The Rigatoni with Chicken proved to be very good (the portion was much larger than the plate with the wide rim would suggest). The added chicken include big tenderloin pieces which had been grilled and quite delicious. Miss M very much enjoyed her pasta and ended up taking more than half of the large portion home with her.
Marty’s Shrimp Fra Diavolo included 6 shrimp in a spicy sauce with his choice of the whole wheat linguini. Marty found the “made here” whole wheat linguini to be heavy and thick and mentioned that while he liked the shrinp and the sauce, he regretted his choice of the whole wheat pasta at Fazzini’s and wouldn’t order it again.
John’s Eggplant Parmigana offered a very different version of this dish. Typically, you find 1/2″ or deeper slices of Eggplant that have beeen breaded and fried topped with marinara sauce and most often served with a side of pasta. In contrast, Fazzini’s version of this dish offered a tower composed of many very thin slices of eggplant layered with mozzarella and marinara sauce (it struck me that this was almost a new “eggplant lasanga” creation where the thin slices of eggplant replaced the lasangna pasta). The eggplant was very rich and heavy and particularly after the meatball appetizer, delicioius as it was – I ended up taking more than half of it home with me. (Caveat Diner! As I was driving home after dinner, I suffered from some severe heart burn. Given the mix of things that I had eaten, I couldn’t attribute the cause to any one dish, took an antacid and thought nothing more of it. The following day, I had the eggplant that I had taken home for dinner and no sooner than it I finished it, I had another occurance of severe heart burn. This kind of reaction – particularly after having Eggplant Parmigiana at other restaurants – has never happened – BUT you might want to think twice before ordering this if you have any stomach acid issues)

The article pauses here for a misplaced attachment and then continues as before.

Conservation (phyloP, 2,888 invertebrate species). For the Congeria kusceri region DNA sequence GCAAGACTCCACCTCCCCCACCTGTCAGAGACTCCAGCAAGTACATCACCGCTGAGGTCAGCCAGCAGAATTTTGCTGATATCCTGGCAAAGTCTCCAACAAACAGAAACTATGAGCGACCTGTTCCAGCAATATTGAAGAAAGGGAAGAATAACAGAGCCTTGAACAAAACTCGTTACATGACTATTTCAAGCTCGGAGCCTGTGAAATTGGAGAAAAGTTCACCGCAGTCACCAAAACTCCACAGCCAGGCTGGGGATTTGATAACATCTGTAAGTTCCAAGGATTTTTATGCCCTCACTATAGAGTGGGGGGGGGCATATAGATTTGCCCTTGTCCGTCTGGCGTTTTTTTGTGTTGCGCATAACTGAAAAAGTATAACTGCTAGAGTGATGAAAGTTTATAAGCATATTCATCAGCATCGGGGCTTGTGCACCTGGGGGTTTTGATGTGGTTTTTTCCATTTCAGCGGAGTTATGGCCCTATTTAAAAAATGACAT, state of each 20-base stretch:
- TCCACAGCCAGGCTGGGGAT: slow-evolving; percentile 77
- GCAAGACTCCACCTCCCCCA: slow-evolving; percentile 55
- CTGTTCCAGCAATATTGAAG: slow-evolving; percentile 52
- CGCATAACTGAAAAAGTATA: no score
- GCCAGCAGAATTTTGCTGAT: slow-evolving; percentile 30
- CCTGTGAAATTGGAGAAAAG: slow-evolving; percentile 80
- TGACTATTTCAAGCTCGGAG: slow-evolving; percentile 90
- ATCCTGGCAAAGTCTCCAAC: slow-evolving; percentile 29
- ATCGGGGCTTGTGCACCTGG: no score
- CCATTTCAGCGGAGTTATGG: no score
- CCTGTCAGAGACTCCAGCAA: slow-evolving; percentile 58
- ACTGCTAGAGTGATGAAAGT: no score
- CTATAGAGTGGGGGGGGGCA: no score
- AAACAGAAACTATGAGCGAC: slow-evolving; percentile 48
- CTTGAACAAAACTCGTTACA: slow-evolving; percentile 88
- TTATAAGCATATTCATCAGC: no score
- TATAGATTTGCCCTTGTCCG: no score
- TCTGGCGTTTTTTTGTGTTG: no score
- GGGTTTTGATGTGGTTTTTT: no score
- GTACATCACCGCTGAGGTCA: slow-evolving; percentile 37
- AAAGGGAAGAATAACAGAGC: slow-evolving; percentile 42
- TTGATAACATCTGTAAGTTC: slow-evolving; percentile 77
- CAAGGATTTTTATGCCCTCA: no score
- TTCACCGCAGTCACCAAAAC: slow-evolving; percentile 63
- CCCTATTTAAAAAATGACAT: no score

We had advised the hostess when making the reservation that we would be celebrating Marty’s birthday at Fazzini’s. After dinner, they nicely offered him a small canoli with whipped cream and a couple of strawberries topped with a candle. Totally unexpectedly, Fazzini’s owner and manager – Ari Brownstein visited our table to wish Marty a happy birthday.
Obviously this is a hands-on owner and manager and that attention to a level of detail like this – combined with stylish dining rooms, “made here” food an excellent service – probably explains why Fazzini’s Taverna has become so popular so quickly!
FACTS: Fazzini’s Taverna – Cockeysville; 9811 York Road (a 1/4 mile above the intersection with Padonia Road); 410-667-6104; http://fazzinis.com/ ; Full Bar; Vegetarian Options; Open 7 days a week for lunch and dinner; Large free adjacent parking lot (entrance on south side of building); Note: Fazzini’s is quite popular – reservations for dinner are a good idea even on mid-week evenings when you might not guess you need them!